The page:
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Discussion Starter #1
I have a 02 ext cab dually with a 131K on it. I had the injectors replaced at 98K, Rear main seal replaced at 110K. No aftermarket performance parts, all stock. This weekend it hit 15 below and for the first time it wouldn't start, has allways started before when this cold. I proceeded to get a jump start and it was cranking hard but eventually started. I left the truck running for about a 1/2 hour as we proceeded to load up snowmobiles. When I was ready to leave I noticed a 2 foot puddle of oil under the truck, coming out the right side of the tranny bellhousing. Looked to be the same as when my rear main started leaking at 110K. I decided to check the oil and head home. Upon getting on the Hwy. the truck had good oil pressure, 60 to 80, shortly down the road it started leaving beautiful clouds of smoke behind me. Watching the oil pressure gauge I decide to push to the next town. Upon reaching a service station I shut the engine down and when I pulled the dip stick it was pressurized and 3 quarts low in 20 miles. Most of the oil appeared to be going out the exhaust, with the rest coming from the rear main and a little that came out the blow by hose at the front of the motor. With the motor off it stopped leaking, but when restarted it started to leak at the rear main again. I previously replaced the rear main on the truck myself, but I am not to familiar with diesels, any help would be greatly appreciated. Thanks alot Mike
 

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In very cold conditions, the crankcase ventilation system, whick vents to the atmosphere, has been known to freeze up, causing normal blow-by to pressurize the crankcase. I belive there was a TSB about it a long time back, so perhaps one of the techs will chime in here.
 

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Discussion Starter #5
Thanks horse trainer, That is exactly what it was. It took awhile to get somebody at the dealer to cough it up, but they gave me a sheet on it, not exactly sure if it was a TSB or not. In extremely cold weather there is a junction box for the PCV located at the bottom of the alternator bracket. Condesation, ice and snow or whatever freezes up and the crank case pressure can't escape and starts blowing seals. Usually the rear main is the first to go, as I mentioned at the beginning of this post, last year I replaced the rear main, and thinking back it was during a nasty stretch of cold weather! This time around it must have really froze up really solid because there was so much pressure it was blowing past the rings and coming out the exhaust. Well at least thats what the dealer told me? The sheet they gave me said to remove the alternator bracket and PCV cover and drill a 25/64 hole threw the back side of this junction box, higher than the outlet tube, so basically when it DOES freeze again, there will be another relief outlet. I am curious if many others have had this happen to them? It sure made one nasty mess of the underside of my truck, along with my trailor!! If this is such a problem, why would they not do a recall on it? People in the Northern part of Minnesota can see those kind of temps for a month straight some winters?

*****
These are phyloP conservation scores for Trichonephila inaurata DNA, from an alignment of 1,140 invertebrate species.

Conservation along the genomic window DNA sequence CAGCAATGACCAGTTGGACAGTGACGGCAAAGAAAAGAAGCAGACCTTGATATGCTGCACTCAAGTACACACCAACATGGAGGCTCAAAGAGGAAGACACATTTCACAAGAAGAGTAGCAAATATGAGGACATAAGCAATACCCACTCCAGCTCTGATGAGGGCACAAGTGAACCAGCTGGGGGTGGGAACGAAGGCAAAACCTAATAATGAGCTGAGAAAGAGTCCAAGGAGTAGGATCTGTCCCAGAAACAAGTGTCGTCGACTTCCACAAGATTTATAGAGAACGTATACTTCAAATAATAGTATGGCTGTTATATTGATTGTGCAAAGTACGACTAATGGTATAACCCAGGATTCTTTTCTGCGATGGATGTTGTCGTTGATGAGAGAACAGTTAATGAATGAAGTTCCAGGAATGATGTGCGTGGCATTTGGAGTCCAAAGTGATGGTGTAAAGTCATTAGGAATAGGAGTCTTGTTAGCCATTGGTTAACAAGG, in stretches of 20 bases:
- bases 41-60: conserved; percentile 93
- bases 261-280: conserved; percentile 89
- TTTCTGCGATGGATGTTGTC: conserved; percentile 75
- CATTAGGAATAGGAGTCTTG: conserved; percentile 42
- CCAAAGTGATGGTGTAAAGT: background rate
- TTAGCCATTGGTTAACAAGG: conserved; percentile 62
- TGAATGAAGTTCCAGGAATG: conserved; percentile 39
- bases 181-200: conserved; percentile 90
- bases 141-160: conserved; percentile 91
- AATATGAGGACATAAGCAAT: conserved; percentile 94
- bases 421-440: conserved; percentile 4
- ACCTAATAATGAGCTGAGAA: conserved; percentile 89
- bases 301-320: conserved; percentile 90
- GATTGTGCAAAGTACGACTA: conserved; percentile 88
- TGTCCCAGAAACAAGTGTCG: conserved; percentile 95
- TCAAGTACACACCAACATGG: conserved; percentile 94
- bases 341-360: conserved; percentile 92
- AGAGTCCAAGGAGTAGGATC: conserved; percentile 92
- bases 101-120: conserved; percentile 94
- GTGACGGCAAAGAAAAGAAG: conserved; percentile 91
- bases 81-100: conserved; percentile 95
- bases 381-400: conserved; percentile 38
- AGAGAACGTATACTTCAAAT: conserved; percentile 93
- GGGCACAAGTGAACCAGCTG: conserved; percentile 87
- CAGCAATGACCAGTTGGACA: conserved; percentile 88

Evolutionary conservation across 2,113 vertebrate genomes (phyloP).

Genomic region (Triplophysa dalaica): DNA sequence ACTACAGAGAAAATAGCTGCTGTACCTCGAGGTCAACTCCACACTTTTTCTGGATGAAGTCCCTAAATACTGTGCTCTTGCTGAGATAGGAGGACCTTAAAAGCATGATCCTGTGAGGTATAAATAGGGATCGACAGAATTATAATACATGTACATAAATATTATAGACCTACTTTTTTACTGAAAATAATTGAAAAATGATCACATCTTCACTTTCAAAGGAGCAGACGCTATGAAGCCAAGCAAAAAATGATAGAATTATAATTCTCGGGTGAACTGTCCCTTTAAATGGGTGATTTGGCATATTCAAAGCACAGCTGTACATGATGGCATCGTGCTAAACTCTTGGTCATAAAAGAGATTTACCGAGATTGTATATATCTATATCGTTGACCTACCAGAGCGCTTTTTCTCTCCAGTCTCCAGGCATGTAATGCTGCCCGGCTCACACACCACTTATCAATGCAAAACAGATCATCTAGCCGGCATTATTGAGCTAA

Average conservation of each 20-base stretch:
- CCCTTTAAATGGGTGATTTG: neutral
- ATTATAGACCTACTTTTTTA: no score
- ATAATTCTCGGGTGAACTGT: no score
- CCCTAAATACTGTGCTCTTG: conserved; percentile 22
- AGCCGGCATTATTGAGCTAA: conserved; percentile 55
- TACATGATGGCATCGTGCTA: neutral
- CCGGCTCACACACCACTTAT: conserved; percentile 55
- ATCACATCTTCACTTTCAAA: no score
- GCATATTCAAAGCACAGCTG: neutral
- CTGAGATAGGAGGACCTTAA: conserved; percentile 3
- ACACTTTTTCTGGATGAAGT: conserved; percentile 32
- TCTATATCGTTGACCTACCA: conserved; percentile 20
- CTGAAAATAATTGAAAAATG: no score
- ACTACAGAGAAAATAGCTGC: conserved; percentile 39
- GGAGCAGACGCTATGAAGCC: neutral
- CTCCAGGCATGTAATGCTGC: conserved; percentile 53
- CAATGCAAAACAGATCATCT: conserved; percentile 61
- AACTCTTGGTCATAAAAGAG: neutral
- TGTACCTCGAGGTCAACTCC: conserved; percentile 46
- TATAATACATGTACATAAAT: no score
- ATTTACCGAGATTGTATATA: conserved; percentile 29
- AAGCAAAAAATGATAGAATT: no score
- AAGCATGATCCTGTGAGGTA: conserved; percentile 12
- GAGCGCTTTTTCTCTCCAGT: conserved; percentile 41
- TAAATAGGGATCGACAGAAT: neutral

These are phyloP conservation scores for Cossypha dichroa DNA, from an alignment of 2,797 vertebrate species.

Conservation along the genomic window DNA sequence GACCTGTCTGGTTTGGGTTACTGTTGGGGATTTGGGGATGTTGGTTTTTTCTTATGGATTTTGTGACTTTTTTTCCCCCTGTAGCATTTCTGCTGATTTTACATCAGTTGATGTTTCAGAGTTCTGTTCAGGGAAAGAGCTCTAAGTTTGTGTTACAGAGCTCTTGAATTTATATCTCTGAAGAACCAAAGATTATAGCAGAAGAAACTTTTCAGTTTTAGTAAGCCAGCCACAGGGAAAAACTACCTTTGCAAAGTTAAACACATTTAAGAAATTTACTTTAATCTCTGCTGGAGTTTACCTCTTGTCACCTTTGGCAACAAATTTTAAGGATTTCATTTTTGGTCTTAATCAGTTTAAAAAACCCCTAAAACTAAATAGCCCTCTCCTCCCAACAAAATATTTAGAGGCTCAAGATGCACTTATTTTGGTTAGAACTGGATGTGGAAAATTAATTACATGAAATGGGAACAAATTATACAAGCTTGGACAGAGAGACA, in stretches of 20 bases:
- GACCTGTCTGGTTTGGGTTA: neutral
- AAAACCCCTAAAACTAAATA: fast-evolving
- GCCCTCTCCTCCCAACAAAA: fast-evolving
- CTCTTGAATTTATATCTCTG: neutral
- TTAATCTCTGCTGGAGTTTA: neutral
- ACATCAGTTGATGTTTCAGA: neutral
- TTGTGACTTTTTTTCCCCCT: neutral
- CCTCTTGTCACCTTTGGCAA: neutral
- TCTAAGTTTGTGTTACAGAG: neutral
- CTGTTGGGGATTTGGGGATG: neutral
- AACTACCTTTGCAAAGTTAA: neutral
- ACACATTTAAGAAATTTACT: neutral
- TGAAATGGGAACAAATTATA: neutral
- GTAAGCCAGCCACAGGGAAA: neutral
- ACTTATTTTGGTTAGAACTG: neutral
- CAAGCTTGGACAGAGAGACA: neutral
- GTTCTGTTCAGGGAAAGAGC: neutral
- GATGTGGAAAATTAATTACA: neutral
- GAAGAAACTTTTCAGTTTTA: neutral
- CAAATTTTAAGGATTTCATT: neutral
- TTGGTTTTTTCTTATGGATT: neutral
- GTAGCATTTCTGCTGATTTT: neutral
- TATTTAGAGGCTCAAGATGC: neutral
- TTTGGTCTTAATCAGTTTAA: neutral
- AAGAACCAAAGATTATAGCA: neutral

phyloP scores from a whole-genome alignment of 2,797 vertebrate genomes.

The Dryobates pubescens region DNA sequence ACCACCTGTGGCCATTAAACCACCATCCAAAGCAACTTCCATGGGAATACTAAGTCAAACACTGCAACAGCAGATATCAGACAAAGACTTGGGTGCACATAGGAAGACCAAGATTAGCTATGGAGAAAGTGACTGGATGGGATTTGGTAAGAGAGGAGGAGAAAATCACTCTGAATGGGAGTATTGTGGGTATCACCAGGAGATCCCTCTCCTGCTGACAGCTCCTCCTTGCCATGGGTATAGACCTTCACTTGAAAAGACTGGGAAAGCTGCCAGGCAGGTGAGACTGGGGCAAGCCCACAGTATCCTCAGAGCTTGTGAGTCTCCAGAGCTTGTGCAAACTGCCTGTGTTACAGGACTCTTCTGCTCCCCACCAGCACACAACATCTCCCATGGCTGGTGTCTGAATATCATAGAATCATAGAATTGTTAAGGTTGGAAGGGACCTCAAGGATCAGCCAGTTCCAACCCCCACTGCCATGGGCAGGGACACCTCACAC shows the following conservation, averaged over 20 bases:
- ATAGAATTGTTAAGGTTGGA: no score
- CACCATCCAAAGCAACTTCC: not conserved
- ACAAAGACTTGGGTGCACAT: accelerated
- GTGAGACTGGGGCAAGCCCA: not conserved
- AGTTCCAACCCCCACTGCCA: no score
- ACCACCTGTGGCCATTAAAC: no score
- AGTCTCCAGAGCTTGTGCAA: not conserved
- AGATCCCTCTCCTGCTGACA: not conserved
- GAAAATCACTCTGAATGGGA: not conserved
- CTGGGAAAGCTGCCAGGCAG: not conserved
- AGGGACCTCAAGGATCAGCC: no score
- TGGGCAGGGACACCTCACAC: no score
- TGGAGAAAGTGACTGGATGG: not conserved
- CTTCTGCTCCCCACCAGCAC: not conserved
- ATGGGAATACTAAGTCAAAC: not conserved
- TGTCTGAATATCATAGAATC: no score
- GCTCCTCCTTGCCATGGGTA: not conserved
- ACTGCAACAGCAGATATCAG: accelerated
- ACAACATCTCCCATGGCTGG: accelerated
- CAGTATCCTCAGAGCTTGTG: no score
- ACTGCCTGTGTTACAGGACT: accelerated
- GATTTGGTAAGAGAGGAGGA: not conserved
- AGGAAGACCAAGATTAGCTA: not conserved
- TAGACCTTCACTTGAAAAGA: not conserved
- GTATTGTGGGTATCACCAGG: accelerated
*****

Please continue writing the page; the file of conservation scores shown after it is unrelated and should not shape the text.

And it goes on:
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can this still happen if you plug in your truck at cold nites? Just a thought
 

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Discussion Starter #8
After fixing this stupid problem, I cleaned up the mess underneath and decided to drive it and see what happens. So far the rear main has not leaked yet, and after quite a few miles all the oil left in the exhaust system finally burned out and it is running good again. Because this junction box is on the outside of the engine block, plugging it in would not help prevent this from happening. I did consider finding some sort of heat tape and wrapping it around the vent tube and the junction box. Then hook it to a switch to turn on during cold weather, if I have this problem again, that is something I will look into.
 
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